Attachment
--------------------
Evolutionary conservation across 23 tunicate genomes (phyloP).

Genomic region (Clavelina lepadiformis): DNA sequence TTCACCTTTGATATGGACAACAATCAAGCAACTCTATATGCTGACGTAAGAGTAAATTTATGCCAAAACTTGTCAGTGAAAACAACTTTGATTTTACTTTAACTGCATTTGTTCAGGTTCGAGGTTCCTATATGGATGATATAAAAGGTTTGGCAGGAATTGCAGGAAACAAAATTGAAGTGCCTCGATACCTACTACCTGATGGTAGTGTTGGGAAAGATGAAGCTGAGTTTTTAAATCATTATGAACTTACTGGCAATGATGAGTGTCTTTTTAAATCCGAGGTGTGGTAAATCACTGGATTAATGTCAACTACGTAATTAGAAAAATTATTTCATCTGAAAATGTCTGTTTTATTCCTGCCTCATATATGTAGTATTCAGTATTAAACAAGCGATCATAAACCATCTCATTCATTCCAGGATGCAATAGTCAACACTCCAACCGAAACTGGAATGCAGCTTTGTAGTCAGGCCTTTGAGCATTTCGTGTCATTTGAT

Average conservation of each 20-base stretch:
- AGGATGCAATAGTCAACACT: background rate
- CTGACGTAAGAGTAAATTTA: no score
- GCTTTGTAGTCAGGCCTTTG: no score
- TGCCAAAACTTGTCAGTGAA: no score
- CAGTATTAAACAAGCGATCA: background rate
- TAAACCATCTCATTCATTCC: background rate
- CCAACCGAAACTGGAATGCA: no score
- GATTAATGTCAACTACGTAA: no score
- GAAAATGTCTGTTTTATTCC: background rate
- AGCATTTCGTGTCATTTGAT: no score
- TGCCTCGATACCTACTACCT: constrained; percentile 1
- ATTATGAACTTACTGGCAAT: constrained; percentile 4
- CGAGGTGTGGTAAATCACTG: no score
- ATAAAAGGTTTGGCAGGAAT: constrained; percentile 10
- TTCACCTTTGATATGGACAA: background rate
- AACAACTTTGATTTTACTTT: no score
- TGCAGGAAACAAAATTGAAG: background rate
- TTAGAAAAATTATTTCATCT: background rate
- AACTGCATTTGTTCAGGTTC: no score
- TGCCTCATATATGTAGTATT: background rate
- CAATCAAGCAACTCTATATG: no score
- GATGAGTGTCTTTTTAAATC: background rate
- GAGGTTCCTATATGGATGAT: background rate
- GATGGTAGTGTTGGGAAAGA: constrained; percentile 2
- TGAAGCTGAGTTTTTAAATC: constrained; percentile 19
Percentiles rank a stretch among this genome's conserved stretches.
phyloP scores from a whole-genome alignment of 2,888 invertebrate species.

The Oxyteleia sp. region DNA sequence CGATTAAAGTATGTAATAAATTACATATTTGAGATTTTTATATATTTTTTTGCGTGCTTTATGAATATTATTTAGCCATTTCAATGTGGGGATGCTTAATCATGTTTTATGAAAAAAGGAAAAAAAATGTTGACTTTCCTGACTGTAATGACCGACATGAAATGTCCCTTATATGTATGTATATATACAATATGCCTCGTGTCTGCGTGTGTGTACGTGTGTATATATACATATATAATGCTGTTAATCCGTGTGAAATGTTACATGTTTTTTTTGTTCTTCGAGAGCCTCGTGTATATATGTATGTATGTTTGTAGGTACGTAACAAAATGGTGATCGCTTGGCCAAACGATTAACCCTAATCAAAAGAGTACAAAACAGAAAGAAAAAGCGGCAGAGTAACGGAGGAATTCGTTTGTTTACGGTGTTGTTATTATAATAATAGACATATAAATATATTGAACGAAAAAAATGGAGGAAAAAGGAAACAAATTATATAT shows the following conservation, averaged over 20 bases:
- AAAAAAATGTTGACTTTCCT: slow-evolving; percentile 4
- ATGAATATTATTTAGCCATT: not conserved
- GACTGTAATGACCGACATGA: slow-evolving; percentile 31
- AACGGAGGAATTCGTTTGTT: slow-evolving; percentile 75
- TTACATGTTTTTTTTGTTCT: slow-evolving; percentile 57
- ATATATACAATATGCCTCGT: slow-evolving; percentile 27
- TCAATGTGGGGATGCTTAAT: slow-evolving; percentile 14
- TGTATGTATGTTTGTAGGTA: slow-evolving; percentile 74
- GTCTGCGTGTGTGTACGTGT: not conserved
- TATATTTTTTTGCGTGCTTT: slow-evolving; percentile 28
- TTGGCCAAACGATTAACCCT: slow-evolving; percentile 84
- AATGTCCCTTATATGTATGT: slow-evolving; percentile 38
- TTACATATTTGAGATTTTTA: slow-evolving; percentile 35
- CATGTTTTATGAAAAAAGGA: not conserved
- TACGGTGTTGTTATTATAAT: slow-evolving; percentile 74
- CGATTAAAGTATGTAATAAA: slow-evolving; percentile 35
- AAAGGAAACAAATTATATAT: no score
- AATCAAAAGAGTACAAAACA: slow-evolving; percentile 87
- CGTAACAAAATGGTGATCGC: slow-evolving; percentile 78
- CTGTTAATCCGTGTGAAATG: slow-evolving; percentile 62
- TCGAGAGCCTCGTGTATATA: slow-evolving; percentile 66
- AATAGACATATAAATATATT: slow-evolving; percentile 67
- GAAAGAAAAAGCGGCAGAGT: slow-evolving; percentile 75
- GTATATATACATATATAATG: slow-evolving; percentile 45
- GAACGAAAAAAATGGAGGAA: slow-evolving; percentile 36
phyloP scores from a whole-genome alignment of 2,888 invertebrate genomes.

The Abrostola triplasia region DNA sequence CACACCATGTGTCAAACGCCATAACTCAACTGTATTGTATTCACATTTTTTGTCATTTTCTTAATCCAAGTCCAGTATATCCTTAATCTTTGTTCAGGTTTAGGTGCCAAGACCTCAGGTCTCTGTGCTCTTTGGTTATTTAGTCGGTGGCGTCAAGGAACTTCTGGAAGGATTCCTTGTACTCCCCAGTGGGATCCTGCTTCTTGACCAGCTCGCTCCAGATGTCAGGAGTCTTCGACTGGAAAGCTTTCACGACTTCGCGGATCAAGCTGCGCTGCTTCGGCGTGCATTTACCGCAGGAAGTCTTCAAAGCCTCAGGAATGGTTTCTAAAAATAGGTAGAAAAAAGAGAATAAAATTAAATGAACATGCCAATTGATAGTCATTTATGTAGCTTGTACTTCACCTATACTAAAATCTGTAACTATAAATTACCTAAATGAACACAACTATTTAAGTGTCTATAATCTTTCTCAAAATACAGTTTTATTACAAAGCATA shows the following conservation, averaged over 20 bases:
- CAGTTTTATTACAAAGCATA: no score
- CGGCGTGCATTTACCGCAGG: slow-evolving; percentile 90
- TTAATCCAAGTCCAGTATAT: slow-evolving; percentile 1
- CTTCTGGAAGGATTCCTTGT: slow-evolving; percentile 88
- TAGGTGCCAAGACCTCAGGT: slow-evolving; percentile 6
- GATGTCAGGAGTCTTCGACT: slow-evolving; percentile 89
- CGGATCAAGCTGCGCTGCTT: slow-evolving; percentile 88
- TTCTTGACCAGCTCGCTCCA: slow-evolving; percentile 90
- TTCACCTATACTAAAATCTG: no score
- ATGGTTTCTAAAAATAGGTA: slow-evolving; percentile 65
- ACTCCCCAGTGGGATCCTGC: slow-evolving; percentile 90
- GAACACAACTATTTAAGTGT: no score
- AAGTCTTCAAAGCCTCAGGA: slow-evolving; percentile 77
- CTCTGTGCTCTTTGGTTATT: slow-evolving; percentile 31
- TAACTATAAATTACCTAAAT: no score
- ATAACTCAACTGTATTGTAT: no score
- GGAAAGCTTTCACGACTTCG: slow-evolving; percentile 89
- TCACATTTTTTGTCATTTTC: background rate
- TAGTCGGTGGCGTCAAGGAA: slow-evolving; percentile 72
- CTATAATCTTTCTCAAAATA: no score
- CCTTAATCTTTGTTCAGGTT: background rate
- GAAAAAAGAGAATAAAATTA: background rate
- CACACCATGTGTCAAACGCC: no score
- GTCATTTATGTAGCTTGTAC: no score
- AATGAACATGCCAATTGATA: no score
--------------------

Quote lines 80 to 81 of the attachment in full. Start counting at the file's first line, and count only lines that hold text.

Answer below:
- GAAAAAAGAGAATAAAATTA: background rate
- CACACCATGTGTCAAACGCC: no score